Sri Lanka (English pronunciation: /sriˈlɑːŋkə/, sriˈlæŋkə, or ʃriˈlɑːŋkə; local pronunciation: [ˌɕriːˈlaŋkaː]; Sinhala: ශ්රී ලංකා, Tamil: இலங்கை), officially the Democratic Socialist Republic of Sri Lanka and known as Ceylon (/sɪˈlɒn/) before 1972, is an island country in South Asia, located about 31 kilometres (19.3 mi) off the southern coast of India.
As a result of its location in the path of major sea routes, Sri Lanka is a strategic naval link between West Asia and South East Asia. It has also been a center of the Buddhist religion and culture from ancient times and is one of the few remaining abodes of Buddhism in South Asia, including Ladakh, Bhutan and the Chittagong Hill Tracts, as well as being a bastion of Hinduism. The Sinhalese community forms the majority of the population; Tamils, who are concentrated in the north and east of the island, form the largest ethnic minority. Other communities include Moors, Burghers, Kaffirs, Malays and the indigenous Vedda people.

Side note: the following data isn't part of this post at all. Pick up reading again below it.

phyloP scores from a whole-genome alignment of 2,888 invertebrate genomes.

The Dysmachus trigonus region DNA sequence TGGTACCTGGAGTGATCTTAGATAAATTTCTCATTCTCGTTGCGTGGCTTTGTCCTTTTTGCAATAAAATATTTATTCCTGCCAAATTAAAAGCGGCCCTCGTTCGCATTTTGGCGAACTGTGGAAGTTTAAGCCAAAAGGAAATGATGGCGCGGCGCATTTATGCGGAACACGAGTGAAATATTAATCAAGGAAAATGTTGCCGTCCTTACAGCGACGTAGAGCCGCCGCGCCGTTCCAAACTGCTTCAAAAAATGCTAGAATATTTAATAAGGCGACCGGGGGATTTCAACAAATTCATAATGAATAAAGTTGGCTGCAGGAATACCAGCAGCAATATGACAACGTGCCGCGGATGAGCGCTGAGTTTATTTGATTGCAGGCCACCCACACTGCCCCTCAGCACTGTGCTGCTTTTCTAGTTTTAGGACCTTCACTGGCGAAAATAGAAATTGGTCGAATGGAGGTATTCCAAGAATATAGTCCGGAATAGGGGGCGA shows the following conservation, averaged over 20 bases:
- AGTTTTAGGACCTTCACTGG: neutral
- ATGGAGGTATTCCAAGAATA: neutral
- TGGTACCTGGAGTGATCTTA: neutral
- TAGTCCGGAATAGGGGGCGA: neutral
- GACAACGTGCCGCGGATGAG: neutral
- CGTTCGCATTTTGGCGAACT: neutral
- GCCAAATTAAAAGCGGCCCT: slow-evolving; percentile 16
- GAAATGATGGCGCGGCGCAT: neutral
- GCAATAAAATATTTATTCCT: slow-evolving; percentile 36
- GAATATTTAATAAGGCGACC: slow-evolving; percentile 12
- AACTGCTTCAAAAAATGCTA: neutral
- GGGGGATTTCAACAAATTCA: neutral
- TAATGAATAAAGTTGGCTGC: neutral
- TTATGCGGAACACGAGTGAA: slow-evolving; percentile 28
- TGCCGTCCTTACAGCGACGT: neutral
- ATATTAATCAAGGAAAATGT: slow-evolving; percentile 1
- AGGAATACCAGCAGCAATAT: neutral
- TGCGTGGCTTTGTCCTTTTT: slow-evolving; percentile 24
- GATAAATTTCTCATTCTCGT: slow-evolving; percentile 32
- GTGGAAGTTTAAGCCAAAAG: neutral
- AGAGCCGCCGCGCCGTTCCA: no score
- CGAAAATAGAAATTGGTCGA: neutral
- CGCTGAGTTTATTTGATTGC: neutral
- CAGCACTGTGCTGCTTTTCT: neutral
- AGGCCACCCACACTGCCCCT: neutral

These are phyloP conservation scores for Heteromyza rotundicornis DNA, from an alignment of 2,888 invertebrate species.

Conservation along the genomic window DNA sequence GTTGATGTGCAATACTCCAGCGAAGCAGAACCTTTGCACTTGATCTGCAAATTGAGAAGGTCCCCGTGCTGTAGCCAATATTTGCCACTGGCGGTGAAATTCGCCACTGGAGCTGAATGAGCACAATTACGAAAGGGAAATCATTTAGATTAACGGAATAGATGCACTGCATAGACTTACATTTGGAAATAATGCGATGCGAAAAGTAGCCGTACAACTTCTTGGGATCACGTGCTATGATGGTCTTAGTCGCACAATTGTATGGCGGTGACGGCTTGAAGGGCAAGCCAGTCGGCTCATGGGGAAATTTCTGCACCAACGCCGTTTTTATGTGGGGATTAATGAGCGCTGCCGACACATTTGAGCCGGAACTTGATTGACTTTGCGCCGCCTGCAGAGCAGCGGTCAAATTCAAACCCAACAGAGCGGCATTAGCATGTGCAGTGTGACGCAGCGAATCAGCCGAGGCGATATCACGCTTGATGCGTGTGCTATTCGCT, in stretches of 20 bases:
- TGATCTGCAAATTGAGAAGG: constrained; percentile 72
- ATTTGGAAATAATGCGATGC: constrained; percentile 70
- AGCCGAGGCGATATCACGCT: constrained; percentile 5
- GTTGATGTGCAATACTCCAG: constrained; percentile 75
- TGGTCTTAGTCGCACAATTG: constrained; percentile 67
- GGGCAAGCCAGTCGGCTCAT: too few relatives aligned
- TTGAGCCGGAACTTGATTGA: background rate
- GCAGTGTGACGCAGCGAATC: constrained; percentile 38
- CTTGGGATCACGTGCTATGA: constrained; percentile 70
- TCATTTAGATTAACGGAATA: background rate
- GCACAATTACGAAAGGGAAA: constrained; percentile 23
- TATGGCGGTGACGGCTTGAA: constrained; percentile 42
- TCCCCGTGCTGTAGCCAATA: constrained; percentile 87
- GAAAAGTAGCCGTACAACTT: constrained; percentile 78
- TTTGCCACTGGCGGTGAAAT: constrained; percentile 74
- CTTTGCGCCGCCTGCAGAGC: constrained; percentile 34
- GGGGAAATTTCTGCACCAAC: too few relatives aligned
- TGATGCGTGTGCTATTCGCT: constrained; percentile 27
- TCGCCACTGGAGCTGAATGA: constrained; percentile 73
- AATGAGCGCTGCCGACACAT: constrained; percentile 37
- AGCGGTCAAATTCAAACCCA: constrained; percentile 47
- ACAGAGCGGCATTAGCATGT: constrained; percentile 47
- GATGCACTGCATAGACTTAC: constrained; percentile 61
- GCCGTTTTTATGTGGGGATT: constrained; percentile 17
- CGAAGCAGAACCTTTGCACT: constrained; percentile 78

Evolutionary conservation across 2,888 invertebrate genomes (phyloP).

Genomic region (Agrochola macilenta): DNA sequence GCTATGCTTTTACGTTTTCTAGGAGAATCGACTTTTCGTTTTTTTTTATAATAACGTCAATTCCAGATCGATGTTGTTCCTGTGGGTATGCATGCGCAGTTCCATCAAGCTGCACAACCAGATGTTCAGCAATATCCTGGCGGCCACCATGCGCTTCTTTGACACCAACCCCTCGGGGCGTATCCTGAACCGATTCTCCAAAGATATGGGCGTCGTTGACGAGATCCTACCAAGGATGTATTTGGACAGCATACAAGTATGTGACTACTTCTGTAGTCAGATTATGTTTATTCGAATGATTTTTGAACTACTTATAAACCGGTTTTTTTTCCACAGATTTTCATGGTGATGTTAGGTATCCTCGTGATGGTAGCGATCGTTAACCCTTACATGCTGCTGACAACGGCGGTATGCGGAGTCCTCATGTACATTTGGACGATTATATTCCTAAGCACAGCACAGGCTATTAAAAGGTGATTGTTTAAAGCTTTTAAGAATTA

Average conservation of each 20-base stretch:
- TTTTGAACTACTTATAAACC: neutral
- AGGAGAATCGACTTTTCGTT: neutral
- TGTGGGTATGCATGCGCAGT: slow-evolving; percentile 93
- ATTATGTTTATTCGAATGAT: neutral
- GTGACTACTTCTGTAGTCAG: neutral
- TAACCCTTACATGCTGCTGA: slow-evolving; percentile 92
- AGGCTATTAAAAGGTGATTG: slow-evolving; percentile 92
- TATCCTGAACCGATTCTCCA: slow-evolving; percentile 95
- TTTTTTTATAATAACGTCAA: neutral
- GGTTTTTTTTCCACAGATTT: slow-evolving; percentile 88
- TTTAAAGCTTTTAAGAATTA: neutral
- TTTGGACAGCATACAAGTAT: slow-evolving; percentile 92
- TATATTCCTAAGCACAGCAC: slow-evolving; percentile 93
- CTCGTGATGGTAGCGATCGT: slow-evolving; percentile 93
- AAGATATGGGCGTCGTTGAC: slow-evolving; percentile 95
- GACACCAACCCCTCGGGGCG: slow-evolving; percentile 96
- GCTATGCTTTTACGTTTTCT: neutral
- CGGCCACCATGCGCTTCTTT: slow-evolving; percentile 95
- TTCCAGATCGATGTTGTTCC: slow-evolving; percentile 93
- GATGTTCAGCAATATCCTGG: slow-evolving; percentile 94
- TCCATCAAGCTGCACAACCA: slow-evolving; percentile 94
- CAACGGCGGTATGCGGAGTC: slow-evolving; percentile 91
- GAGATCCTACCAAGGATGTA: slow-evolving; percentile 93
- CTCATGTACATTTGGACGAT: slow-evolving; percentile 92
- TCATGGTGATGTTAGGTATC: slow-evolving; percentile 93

The country is famous for the production and export of tea, coffee, coconuts, rubber and cinnamon - which is native to the country. The natural beauty of Sri Lanka's tropical forests, beaches and landscape, as well as its rich cultural heritage, make it a world famous tourist destination. The island also boasts the first female Prime Minister in the modern world, Sirimavo Bandaranaike.
After over two thousand years of rule by local kingdoms, parts of Sri Lanka were colonized by Portugal and the Netherlands beginning in the 16th century, before control of the entire country was ceded to the British Empire in 1815. During World War II, Sri Lanka served as an important base for Allied forces in the fight against the Japanese Empire. A nationalist political movement arose in the country in the early 20th century with the aim of obtaining political independence, which was eventually granted by the British after peaceful negotiations in 1948.